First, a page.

Adjudicating disability claims frequently boils down to determining how much weight to provide to the opinions in the medical record. I represent a 59 year old truck driver with a compression fracture in his lumbar spine whose disability application was approved after highlighting the credentials of the two treating specialists.
The first treating physician is a spine specialist. I pointed out that he was graduated from a prestigious medical school, and then completed his is residency and fellowship in orthopaedic surgery and neurosurgical spine surgery. I also noted that the spine specialist currently teaches orthopedics at a prestigious medical school.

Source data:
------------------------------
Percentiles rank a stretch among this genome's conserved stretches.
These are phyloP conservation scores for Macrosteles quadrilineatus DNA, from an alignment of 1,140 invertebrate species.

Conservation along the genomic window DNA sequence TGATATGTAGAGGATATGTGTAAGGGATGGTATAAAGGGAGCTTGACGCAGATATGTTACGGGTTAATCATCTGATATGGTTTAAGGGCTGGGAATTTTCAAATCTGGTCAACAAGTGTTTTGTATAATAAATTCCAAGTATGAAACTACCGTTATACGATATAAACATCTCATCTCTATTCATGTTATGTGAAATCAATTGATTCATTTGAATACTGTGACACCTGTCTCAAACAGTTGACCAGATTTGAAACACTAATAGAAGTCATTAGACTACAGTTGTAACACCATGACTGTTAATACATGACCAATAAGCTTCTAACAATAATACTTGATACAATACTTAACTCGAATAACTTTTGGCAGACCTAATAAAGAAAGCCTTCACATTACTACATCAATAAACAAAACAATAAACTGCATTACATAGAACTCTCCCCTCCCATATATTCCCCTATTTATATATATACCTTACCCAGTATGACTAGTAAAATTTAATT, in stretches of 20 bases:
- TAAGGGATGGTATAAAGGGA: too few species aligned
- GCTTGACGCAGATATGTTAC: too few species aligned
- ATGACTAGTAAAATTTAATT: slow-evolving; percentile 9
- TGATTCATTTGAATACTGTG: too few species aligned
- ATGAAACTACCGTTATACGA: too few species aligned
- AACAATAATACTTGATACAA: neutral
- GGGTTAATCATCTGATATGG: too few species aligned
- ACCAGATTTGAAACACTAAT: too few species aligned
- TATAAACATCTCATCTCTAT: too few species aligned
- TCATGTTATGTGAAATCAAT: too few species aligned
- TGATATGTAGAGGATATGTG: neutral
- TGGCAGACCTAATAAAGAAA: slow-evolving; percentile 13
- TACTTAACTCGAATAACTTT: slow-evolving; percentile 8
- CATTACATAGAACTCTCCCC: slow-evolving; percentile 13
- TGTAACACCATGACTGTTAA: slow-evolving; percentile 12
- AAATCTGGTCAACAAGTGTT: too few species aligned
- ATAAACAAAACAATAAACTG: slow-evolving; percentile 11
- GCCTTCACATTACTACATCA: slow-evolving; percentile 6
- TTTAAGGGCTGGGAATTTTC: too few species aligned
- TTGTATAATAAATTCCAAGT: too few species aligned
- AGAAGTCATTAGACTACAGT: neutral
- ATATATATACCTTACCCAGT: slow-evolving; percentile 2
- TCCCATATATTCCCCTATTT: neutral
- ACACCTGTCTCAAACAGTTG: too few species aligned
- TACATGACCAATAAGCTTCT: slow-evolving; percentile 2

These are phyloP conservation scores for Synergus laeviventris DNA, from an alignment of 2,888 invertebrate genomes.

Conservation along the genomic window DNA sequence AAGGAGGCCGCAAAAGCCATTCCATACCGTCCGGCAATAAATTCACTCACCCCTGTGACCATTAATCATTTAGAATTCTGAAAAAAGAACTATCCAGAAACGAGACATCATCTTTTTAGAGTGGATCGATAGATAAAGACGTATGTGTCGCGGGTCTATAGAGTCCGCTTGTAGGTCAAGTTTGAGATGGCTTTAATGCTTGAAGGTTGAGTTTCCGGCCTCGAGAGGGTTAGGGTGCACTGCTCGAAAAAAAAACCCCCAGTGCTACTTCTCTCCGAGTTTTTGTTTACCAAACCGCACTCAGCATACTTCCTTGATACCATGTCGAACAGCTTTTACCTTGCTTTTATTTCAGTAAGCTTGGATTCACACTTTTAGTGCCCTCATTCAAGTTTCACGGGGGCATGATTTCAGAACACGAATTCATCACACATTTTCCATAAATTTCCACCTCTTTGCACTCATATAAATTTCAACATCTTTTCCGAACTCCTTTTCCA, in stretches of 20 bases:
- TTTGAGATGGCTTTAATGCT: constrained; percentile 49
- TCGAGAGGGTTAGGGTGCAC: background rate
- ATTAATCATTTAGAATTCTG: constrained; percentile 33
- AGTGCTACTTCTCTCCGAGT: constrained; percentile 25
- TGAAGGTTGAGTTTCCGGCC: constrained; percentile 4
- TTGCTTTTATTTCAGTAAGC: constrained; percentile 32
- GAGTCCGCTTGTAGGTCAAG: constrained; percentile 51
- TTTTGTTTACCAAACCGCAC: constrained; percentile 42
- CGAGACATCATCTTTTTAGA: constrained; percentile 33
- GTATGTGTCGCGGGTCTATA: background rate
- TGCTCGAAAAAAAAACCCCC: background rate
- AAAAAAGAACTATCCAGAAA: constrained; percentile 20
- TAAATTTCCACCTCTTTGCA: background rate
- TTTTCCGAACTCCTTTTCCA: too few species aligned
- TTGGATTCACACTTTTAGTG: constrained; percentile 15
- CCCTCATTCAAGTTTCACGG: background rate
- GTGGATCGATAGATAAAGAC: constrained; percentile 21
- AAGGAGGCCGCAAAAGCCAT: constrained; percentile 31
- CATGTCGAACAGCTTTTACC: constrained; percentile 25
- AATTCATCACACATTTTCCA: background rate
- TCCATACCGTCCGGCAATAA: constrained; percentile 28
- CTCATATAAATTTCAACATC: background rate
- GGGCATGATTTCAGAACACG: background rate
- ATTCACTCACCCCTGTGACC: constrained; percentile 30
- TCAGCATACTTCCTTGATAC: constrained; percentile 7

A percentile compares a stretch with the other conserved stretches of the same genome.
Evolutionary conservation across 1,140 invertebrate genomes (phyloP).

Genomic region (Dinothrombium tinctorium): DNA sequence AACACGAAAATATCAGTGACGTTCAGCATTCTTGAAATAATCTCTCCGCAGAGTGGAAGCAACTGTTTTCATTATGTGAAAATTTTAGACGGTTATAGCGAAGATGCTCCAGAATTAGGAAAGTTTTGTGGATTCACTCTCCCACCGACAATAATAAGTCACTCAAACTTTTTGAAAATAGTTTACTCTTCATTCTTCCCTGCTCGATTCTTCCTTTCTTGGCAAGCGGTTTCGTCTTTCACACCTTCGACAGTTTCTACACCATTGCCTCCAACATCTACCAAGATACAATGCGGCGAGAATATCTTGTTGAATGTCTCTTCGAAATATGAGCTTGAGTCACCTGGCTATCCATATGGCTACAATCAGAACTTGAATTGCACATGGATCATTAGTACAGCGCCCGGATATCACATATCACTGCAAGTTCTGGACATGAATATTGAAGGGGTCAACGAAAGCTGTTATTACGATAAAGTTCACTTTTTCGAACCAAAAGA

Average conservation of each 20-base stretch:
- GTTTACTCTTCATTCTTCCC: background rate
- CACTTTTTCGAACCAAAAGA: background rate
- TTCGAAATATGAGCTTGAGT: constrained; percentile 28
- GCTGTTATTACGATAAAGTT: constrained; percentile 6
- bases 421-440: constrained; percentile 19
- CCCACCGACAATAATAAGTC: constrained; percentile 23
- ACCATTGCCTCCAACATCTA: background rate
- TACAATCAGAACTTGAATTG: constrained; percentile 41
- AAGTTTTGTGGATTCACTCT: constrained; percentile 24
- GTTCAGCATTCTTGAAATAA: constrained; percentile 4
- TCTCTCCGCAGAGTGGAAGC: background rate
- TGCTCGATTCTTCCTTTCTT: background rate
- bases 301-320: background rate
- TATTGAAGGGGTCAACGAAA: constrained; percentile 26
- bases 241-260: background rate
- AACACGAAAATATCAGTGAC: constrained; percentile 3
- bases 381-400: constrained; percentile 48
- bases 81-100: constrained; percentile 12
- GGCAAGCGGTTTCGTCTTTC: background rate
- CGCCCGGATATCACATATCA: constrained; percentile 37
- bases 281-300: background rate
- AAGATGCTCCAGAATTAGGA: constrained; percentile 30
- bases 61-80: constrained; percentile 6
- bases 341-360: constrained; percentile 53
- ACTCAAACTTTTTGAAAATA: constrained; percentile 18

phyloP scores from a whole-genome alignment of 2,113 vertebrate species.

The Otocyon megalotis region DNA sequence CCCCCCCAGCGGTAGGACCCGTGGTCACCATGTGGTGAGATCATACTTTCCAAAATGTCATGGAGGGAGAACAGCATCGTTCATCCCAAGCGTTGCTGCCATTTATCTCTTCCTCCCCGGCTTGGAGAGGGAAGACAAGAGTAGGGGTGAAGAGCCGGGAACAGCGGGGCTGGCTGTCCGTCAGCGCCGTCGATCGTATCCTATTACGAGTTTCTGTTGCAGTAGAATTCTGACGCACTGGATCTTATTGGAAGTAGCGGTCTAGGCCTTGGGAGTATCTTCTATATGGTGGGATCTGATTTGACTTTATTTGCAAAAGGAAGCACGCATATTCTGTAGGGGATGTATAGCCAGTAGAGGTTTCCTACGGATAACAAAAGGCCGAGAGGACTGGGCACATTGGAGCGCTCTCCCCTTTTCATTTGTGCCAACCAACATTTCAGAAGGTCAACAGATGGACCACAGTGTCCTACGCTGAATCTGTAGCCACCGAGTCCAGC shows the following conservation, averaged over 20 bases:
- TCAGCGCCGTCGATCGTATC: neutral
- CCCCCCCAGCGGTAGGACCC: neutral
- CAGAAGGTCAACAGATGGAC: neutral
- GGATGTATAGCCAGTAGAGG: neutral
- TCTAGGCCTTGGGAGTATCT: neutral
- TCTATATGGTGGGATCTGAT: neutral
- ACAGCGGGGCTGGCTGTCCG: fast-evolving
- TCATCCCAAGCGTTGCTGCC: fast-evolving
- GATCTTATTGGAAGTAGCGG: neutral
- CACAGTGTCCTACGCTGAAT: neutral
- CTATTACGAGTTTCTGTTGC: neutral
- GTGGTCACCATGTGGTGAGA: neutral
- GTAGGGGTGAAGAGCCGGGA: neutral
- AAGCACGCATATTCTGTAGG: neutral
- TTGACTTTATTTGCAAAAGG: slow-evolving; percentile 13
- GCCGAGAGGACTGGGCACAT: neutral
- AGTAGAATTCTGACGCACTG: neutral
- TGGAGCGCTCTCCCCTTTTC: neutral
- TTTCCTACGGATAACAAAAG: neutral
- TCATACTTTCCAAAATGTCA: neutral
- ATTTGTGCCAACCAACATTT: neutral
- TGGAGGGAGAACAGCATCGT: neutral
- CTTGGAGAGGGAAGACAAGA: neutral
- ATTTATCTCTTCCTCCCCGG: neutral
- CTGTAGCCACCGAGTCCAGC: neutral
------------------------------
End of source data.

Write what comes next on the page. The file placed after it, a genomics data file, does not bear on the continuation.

The other treating physician is a rheumatologist who has been listed in Newsday, New York Magazine, and the Castle Connolly guides as one of the New York areas’ best Rheumatologists. I commented that he has been Chief of Rheumatology at Long Island Jewish Medical Center; teaches at local medical schools; and was also graduated and conducted post-graduate work at prestigious medical schools.
Both treating doctors provided reports supporting the claimant’s disability. However, disability claim adjudicators do not always accept the opinions of claimants’ doctors. In light of the claimant’s back impairment, and his doctors’ credentials, it would have been difficult to justify rejecting the treating doctors’ opinions. The claimant’s application was approved because his doctors’ opinions were deemed “more consistent with the record as a whole.”
Highlighting the treating physicians’ credentials should usually be done, especially since the credentials of the doctors hired by insurance companies or government agencies are rarely as good.Previous Next
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